Community is such a hard concept to talk about, maybe because we all grow up in communities and live in them all our lives. Also because communities overlap in such a myriad of different ways; we've all learned how to move between communities hour by hour. But at some point we suddenly come across a chance to form an online community, and all our native, instinctual community-building behaviors get thrown into pandemonium. (A pandemonium, as you can find if you look at Paradise Lost, originally referred to a sort of community.)
In online communities, we can't sum up people the way we can in face-to-face communities; we can't count on meeting them at a particular time and place; we can't group ourselves intuitively into subcommunities--all sorts of skills we exploit in order to live in face-to-face communities fail online.
The problems are well-known, but the skills to build online communities are not as universally distributed as the skills to build face-to-face communities. Of course, skills learned consciously in one can also help in the other. Jono displays the skills in spades.
In addition, an online component can bolster a face-to-face community, and face-to-face meetings help to cement online communities. Although Jono's book focuses on online communities--and software-oriented communities at that, especially free software communities--it contains a chapter about face-to-face meetings. Most of his insights apply to any kind of community that has an online component--as most do nowadays.
Having studied communities and scraped my knuckles organizing a few communities, I was impressed at the breadth of Jono's view when he pitched his book. He knew sociology, he knew management techniques, he knew personal psychology, he knew finance, he knew communication tools, he knew life cycles--and he had personalized all that knowledge. You'll see that come across in the book in all the stories he tells, revealing a lot about himself while offering lessons that transcend time and place.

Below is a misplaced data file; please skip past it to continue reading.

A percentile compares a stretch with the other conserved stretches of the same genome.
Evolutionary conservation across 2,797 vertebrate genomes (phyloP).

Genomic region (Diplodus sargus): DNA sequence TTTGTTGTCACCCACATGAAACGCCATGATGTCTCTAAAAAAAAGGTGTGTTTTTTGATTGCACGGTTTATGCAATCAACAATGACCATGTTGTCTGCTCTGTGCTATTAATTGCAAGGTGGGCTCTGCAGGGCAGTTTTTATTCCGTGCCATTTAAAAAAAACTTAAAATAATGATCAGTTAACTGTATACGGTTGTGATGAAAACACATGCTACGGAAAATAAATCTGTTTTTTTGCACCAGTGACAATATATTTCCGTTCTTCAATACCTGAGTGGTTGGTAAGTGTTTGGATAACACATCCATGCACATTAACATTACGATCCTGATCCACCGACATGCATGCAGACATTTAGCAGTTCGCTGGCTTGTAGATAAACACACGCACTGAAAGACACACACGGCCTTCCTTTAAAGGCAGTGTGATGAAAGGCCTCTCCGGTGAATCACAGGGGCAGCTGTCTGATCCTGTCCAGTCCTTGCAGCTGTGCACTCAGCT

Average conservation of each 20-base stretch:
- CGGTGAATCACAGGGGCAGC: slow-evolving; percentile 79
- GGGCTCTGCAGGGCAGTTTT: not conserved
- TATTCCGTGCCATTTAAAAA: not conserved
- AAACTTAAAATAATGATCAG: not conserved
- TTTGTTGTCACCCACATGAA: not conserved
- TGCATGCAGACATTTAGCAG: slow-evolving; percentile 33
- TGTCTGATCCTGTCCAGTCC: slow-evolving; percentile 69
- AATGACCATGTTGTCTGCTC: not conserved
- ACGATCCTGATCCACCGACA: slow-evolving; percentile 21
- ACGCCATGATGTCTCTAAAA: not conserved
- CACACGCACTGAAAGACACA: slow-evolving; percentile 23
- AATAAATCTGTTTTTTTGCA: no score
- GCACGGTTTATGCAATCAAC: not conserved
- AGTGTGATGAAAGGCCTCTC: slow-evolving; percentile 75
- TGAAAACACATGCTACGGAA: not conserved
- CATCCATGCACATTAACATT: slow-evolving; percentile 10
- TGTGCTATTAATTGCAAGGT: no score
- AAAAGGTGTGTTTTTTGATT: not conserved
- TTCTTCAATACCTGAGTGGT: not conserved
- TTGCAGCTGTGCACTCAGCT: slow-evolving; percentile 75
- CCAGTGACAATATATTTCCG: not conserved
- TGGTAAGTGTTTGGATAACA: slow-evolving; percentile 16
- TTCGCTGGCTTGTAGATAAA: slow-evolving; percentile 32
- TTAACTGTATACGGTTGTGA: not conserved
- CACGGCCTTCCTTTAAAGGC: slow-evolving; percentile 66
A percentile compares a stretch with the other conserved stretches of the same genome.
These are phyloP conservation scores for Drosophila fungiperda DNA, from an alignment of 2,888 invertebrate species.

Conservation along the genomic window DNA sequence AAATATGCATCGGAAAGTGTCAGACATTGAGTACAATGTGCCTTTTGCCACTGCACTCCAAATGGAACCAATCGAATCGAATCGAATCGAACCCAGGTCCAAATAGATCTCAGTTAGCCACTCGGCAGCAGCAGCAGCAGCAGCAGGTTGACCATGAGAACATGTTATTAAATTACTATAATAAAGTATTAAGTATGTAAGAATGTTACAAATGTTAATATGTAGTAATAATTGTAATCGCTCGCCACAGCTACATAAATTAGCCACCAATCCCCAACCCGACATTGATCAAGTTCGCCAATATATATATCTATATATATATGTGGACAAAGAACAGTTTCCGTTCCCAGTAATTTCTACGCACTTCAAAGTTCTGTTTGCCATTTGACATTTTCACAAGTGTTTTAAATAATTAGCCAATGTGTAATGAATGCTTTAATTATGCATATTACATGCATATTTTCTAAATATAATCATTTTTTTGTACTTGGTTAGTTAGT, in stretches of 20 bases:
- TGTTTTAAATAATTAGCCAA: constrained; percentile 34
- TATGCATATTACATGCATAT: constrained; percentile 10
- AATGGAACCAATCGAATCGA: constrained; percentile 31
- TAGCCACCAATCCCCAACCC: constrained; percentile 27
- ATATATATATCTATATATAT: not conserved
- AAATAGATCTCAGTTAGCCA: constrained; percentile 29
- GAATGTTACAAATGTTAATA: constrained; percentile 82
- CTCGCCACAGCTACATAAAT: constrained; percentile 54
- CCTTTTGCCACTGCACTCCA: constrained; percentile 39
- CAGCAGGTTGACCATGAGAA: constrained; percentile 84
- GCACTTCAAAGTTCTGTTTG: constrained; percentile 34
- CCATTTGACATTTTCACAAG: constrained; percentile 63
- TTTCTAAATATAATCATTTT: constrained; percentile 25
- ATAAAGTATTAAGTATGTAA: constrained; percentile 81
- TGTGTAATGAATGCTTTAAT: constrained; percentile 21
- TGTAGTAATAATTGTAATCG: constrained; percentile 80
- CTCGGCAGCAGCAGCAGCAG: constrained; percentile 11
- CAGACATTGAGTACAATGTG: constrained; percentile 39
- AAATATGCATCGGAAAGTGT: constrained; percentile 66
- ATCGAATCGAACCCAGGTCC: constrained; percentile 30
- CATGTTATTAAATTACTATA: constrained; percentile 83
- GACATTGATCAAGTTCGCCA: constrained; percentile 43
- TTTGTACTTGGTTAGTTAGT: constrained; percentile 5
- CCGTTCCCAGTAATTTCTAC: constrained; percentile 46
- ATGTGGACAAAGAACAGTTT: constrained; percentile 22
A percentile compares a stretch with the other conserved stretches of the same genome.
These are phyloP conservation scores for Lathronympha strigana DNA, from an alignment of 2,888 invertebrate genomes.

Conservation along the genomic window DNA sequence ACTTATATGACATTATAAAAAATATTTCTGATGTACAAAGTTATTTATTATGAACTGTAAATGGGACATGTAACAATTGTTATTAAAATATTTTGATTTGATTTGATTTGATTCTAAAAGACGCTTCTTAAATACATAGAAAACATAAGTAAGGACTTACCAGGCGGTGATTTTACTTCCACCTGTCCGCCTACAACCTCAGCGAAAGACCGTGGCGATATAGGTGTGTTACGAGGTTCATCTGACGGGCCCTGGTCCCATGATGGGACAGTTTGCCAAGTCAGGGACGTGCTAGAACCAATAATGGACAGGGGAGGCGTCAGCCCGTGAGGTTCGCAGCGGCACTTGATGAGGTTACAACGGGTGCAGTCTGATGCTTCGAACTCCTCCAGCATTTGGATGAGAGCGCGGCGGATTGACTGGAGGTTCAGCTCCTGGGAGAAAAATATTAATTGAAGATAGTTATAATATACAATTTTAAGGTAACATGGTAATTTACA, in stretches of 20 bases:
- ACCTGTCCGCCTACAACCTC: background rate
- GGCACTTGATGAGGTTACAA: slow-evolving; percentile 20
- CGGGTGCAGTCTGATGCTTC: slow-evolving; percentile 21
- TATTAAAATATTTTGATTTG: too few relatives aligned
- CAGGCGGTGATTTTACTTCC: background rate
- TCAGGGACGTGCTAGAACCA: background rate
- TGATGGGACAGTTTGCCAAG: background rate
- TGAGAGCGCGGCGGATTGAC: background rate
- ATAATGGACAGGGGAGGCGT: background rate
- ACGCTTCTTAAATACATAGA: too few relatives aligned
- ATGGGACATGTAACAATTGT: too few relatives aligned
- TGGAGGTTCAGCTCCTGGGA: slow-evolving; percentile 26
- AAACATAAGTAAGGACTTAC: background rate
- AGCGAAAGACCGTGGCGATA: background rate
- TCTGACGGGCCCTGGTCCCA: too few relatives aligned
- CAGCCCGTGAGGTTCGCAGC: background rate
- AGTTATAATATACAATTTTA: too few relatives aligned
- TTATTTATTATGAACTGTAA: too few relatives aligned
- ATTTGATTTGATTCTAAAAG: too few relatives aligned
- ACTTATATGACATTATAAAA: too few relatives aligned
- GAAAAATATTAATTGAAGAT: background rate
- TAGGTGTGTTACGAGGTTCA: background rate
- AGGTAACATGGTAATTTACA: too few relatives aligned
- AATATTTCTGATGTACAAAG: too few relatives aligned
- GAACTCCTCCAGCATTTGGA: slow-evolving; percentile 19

In short, I felt that Jono understood the purpose of a community and the factors that make it work. That requires nothing less than understanding the human condition. I myself saw the human factor more and more in everything I did. (You can find some of my own organizing experiences in an interview I did for Jono during the creation of the book. Later in the process, we added co-editor Simon St.Laurent, who has fascinating background of his own as a local community activist.) O'Reilly had already tried a couple times to get a book titled The Art of Community going, but in Jono's hands I felt the project would really achieve its potential.
In eleven brisk and action-packed chapters, it has.
If you lead a community, want to set up a community, would like to become more involved in a community, or are aided in some way by a community--in other words, if you are anybody but a bitter malcontent--you'll learn a lot just by reading the chapter we put online today. In it, Jono explores the puzzling magic that makes communities work against the odds, the idea of a social economy, the different roles story-telling plays, the role of ego (you need one, just keep it to yourself), and a lot more. And I'm talking just about Chapter 1.
So there's the book--which will be in the stores in a few weeks, and which we'll also release under a Creative Commons Attribution Share Alike license--there's the web site, and in a couple days there will be even more--a community leadership summit! Jono has organized this free, open summit with the help of O'Reilly, his employer Canonical, and a number of other organizations. I'm very excited about getting there two days from now.
My first community was my family. My first online community was the Cyberrights mailing list that I comoderated in the mid-1990s for Computer Professionals for Social Responsibility. My family has held together reasonably well (something not to be taken for granted nowadays) but I saw the Cyberrights mailing list fall apart after three years as I desperately tried to arbitrate a public feud between two comoderators who adhered to different ideologies on a few crucial issues. I think, had a couple of us possessed the skills I have now--or The Art of Community--the mailing list would have survived and continued to make a positive contribution. May we all be able to strengthen our communities.